So where do we go next?
Figure 4 shows the actual movements in the monthly EUR/USD exchange rate and its 6-months and 12-months moving averages.
The relationship between the three lines indicates that in Q3 2008 we have entered a new trend of strengthening dollar that, so far, has taken us back to the levels closer to the resistance levels of the early 2007. The fact that we have, since, returned back to the levels consistent with Q3 2007 is a worrying point, as it suggests that November-December correction in the extremely high valuations of the Euro is not likely to persist in time.
However, there is little certainty as to the near-term direction in the EUR/USD rate. Several forces are currently pulling the FX markets demand for both currencies in different directions:
(1) The monetary policy gap is set to close in the next few months as the ECB loosens the key rates more dramatically than the already bootstrapped Fed;
(2) The liquidity policy gap (not plotted in this post) is also set to narrow as the ECB will be playing catch up with the Fed on injecting liquidity into the markets. Note: ECB’s liquidity creation is likely to support sovereign bond markets across Europe’s weaker economies (Ireland, Greece, Italy, Spain, etc), while the US liquidity creation is going primarily into banking and financial sectors;
(3) Financial markets demand for Euro is likely to weaken relative to the US dollar around Q2 2009 as US stock markets and bond markets will strengthen relative to the Eurozone;
(4) Both the US and the Eurozone’s imports will stagnate as the US consumers continue to de-leverage and the Eurozone consumers suffer significant personal disposable income shocks. However, while the US consumers de-leveraging has been pretty much fully priced in the current valuations, the slowdown in the Eurozone’s consumer demand is yet to be reflected in the FX valuations;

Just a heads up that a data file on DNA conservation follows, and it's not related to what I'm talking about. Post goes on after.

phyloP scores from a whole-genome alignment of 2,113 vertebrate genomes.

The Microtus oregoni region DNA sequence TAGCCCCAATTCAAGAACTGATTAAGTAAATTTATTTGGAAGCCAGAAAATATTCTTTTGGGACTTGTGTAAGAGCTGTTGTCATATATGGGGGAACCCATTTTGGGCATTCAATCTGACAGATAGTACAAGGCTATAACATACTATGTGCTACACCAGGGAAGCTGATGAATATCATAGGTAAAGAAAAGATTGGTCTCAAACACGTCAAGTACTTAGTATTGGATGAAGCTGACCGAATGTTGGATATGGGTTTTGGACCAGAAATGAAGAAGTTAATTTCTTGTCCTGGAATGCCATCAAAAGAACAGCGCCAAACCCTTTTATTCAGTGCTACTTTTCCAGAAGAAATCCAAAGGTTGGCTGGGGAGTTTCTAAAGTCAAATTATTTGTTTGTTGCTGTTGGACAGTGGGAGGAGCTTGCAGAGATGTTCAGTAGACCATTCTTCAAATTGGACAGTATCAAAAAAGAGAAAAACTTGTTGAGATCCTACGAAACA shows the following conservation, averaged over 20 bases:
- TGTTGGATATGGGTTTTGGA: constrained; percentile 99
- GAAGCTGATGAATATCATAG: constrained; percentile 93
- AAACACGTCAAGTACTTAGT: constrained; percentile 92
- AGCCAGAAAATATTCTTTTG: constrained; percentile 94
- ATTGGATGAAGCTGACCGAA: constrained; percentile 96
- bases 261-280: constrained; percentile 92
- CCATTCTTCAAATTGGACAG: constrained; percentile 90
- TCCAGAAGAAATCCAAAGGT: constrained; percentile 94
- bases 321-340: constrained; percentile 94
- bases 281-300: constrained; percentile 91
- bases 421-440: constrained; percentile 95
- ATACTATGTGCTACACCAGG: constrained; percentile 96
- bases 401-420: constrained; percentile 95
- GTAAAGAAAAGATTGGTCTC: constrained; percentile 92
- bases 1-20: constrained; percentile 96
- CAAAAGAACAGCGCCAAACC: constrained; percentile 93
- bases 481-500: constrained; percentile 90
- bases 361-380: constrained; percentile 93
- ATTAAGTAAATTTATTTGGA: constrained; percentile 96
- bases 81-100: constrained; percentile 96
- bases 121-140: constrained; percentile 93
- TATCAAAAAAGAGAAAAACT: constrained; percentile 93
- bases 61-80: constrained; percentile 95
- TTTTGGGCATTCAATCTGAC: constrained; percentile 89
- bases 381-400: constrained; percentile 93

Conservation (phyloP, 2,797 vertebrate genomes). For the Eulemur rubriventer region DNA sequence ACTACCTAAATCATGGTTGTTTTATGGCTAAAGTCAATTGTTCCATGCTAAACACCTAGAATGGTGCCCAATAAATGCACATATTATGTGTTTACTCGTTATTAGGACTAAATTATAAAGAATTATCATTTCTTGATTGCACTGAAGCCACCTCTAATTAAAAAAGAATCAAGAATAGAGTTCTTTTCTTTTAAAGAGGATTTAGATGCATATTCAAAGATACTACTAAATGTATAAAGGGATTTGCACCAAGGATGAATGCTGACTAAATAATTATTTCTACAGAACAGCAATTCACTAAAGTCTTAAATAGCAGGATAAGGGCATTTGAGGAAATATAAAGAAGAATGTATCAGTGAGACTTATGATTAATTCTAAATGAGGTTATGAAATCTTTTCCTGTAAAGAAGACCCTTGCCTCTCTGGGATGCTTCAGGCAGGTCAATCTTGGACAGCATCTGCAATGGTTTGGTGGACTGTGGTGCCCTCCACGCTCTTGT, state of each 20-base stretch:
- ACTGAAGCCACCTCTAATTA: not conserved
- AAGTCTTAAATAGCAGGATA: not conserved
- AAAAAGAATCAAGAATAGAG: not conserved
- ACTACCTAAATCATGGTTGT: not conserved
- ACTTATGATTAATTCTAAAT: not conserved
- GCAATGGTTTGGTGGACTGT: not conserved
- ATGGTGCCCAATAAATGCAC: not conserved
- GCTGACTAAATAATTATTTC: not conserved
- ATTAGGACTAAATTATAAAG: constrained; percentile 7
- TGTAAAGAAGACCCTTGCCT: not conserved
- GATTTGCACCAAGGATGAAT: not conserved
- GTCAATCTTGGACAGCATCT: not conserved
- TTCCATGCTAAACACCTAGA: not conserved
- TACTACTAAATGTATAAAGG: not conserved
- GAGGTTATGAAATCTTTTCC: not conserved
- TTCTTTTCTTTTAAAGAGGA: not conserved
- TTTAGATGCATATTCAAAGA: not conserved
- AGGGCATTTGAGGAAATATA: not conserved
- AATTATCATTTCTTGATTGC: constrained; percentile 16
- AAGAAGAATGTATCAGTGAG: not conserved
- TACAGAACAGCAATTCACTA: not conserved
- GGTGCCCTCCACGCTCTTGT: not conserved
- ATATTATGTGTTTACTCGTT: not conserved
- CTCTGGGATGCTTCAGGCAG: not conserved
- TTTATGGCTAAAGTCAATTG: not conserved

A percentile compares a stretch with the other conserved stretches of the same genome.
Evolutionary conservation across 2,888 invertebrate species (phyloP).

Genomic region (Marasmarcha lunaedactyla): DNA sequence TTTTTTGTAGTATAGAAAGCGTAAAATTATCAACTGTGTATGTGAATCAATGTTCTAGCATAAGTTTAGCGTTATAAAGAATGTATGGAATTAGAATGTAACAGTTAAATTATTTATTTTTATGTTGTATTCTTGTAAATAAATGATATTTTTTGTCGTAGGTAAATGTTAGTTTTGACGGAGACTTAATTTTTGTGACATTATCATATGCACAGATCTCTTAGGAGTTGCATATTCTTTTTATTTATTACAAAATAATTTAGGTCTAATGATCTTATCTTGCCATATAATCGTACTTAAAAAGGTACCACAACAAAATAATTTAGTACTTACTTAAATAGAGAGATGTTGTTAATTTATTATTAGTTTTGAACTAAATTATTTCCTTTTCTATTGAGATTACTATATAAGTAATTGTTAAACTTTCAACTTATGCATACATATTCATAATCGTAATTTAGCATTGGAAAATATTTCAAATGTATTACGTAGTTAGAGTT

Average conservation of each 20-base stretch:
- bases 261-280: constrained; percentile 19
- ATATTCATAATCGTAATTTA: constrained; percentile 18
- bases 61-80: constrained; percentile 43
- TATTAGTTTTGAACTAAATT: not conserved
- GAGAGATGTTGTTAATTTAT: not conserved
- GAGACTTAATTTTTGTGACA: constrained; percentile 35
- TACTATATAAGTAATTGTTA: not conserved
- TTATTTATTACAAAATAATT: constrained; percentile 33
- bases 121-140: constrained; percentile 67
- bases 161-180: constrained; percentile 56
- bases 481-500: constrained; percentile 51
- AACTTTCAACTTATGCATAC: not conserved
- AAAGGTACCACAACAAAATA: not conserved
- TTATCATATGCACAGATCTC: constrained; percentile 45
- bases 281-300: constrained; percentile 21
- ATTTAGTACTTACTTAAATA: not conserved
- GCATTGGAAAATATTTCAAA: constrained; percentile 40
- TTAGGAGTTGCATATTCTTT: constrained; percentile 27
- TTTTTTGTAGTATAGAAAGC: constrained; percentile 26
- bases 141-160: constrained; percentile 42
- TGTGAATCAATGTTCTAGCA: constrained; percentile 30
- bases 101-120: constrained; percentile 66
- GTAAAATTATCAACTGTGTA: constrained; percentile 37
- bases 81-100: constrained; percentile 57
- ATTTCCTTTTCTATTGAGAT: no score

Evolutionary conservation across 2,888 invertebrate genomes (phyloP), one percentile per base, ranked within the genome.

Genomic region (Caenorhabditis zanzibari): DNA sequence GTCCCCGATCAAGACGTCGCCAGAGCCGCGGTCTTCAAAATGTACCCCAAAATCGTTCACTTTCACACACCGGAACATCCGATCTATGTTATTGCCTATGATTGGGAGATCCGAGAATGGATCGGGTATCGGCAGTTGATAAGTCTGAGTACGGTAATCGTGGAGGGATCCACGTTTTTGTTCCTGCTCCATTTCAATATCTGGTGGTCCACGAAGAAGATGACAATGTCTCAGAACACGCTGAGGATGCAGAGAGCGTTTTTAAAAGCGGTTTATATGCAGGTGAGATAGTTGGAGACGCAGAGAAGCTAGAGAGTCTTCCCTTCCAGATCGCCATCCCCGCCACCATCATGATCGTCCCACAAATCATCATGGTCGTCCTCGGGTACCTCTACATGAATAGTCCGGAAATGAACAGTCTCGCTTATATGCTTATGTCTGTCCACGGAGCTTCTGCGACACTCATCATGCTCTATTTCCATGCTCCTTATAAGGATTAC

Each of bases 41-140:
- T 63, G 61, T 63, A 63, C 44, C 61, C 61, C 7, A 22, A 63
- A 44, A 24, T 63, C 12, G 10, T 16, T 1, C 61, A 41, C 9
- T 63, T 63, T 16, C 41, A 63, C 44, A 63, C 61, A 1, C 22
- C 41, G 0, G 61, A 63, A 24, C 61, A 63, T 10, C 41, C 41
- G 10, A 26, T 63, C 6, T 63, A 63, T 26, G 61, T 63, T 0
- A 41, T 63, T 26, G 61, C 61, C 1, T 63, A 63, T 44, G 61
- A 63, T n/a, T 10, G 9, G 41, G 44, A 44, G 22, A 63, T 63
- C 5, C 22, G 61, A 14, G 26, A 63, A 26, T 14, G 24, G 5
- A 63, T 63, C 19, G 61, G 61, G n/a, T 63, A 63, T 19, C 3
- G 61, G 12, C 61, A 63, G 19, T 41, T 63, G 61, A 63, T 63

(5) US exports will remain relatively more robust than those in the Eurozone;
(6) A relative strengthening of the US economy vis-à-vis that of the Eurozone countries starting with Q2 2009 is likely to further improve demand for dollars;
(7) Relatively more dynamic prices contraction in the real estate coupled with the falling cost of mortgages financing in the US as compared to the Eurozone will continue to push the dollar down against the Euro;
(8) Stronger fiscal stimuli in the US than in the Eurozone will tend to favour relative increases in demand for dollar.
(1)-(3), (5)-(6) and (8) will all tend to support relative devaluation of the Euro. (4) and (7) will imply stronger decline in foreign exchange demand in the Eurozone than in the US – a force that will tend to support further devaluation of the dollar.
On the net, the preponderance of fundamentals suggests strengthening of the dollar relative to Euro in the next 3-6 months into $1.30/€1-$1.35/€1 range, but the key to this process will be increased volatility of the 3-months and 6-month MA trends (as opposed to the volatility in the daily series). The signs of this process taking hold should be traceable by the 3-way crossovers in the actual monthly series (led by weekly series) and the 6- and 12-months MA lines, as shown in the historical plot in Figure 4 above.